After nine episodes of exploring human nature and trying to navigate the fairly dense topic of judging a life objectively, Death Parade finally reaches it critical tipping point. It is now or never – over the course of the next two episodes, Decim must pass judgement over the Assistant, Chiyuki. Decim himself has grown a great deal over the course of the season, especially the last few episodes which have placed his rules and principles under unusual duress. Chiyuki’s trial and sentencing, so to speak, will test him further because even if he doesn’t realize it just yet, the humanity in him will have grown attached to Chiyuki and as countless works of fiction have established, passing judgement on a friend or loved one can be the most difficult thing in the world. This episode, ‘Story Teller’ is the polar opposite of last week’s charged, violent proceedings and the change is very welcome; it gives the characters a chance to really reflect and internalize the lessons that the previous episodes’ encounters taught them and begins to set the scene for the plot’s final resolution.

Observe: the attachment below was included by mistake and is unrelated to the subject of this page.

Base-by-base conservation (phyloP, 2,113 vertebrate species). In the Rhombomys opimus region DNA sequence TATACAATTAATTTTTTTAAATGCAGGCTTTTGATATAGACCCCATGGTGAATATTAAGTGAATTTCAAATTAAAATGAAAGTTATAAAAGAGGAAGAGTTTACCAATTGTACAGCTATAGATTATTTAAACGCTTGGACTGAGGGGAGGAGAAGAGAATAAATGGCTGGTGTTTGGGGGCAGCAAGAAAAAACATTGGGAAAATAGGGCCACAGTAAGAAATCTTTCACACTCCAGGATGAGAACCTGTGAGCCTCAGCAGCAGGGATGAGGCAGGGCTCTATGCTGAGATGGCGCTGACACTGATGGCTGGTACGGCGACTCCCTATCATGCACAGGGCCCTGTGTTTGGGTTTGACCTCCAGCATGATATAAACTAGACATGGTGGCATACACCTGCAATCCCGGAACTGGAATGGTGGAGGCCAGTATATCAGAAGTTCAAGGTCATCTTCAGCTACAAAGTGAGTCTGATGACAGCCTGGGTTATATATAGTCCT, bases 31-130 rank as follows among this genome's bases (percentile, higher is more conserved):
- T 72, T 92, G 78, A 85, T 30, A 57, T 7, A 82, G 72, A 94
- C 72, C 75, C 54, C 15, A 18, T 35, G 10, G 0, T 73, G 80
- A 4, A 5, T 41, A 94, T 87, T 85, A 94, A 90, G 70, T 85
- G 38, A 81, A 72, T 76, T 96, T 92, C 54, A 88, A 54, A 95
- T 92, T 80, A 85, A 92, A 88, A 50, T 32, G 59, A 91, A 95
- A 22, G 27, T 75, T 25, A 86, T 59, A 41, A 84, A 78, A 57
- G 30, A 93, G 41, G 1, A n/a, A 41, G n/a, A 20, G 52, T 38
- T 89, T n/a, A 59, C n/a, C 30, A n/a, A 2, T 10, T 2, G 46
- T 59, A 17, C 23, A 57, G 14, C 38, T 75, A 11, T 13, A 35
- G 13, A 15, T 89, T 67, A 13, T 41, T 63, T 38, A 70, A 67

Human nature and the exact meaning of the term ‘darkness of the soul’ are this episode’s main themes, though I guess you could say that about the whole show. For the first time, we see the arbitration process break down – the Assistant can’t help but interfere in the process especially given how strongly she feels about the way the decisions are made and Decim is certainly affected by the case she makes. I’ve mentioned this in past posts; I’ve always agreed that there is a logical reason to put people in strenuous situations in order to see their worst but I’ve wondered whether it’s fair to decide a person’s fate based on the worst version of themselves. It’s something that the show has mentioned without delving too deeply so it’s good to finally get to see what the characters themselves make of the system. From a more plot-oriented perspective, I find myself somewhat less enthralled by the sequence of events that led to both men’s deaths (do we find out how Shimada dies?) and the reveal of how the two men are connected, at least compared to how engrossed I was last week. This was still a good episode but I’m not sure if I would call it a great one – things got a little hairy at the end and Decim made a few calls that I felt were uncharacteristic and turned what could have been a neat, clean ending a lot messier.